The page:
Other requests included a crew cab truck, a trailer large enough to haul a small backhoe, radios with shoulder speakers, a “full facepiece” respirator, three hazmat suits and six pairs of chest waders. Atayan’s grant money request was ultimately denied.
A lonely Dem
Eaton County is a stark political contrast to neighboring Ingham County. Ingham is a Democratic stronghold whereas Eaton has a strong history of Republican rule. But some people say that might be changing.
Atayan is the only Democrat to be elected to a countywide position for at least the past 10 years. Wagner said Atayan “slipped in on the ‘Obama-wave’” in 2008. Atayan beat former drain commissioner Harrington by 3,555 votes. It was in that same election and the election prior that Democrats won a majority on the board of commissioners.
Wagner said the downward spiraling attitudes toward former President George W. Bush and the roaring support for Barack Obama helped get Atayan into the position along with some controversy surrounding the former drain commissioner.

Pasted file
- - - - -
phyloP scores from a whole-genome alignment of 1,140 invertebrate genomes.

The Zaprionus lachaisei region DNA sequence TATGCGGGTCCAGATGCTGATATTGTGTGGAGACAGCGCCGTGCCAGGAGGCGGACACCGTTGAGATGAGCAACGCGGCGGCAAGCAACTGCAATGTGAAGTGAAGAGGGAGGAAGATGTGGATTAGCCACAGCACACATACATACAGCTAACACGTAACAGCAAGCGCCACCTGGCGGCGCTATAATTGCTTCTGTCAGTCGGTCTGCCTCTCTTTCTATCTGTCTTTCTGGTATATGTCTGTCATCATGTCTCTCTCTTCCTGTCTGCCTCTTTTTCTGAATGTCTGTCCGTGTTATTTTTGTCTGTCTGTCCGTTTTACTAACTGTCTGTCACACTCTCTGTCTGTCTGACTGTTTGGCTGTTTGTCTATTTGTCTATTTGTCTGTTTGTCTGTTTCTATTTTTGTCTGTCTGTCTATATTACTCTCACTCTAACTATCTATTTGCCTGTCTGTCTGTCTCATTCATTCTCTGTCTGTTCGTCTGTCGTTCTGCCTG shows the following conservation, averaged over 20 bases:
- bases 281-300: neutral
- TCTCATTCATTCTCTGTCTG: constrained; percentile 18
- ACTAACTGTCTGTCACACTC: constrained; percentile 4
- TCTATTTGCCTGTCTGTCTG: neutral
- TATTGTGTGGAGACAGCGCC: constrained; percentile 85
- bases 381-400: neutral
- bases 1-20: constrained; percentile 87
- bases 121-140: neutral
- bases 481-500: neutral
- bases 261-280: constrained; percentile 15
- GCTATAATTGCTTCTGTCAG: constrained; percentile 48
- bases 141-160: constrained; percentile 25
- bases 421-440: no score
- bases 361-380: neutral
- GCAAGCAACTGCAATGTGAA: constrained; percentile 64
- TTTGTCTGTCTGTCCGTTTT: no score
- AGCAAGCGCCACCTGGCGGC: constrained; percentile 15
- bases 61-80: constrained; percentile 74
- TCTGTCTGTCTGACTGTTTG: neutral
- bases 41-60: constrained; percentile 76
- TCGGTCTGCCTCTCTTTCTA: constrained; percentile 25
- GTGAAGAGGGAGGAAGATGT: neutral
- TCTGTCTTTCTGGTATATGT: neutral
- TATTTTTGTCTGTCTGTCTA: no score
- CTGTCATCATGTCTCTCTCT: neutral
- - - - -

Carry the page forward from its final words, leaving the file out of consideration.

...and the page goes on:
From 2000 to 2006 the most Democrats that were on the county commission totaled three. In 2006 and 2008, they claimed the majority. But in the 2010 election, they were put back into a small minority by what local Democratic strategist Joe DiSano called a “Republican tsunami.”
However, the political shift may be more long term, DiSano says. While “hiccups” in the Romney campaign are bound to affect lower ballot races like county drain commissioner, he added that there are more Democrats moving into Eaton County.
“You’re starting to see Democrats from Ingham migrate,” he said. “You’re seeing more people with master’s and postgraduate degrees — and those people tend to vote Democrat.”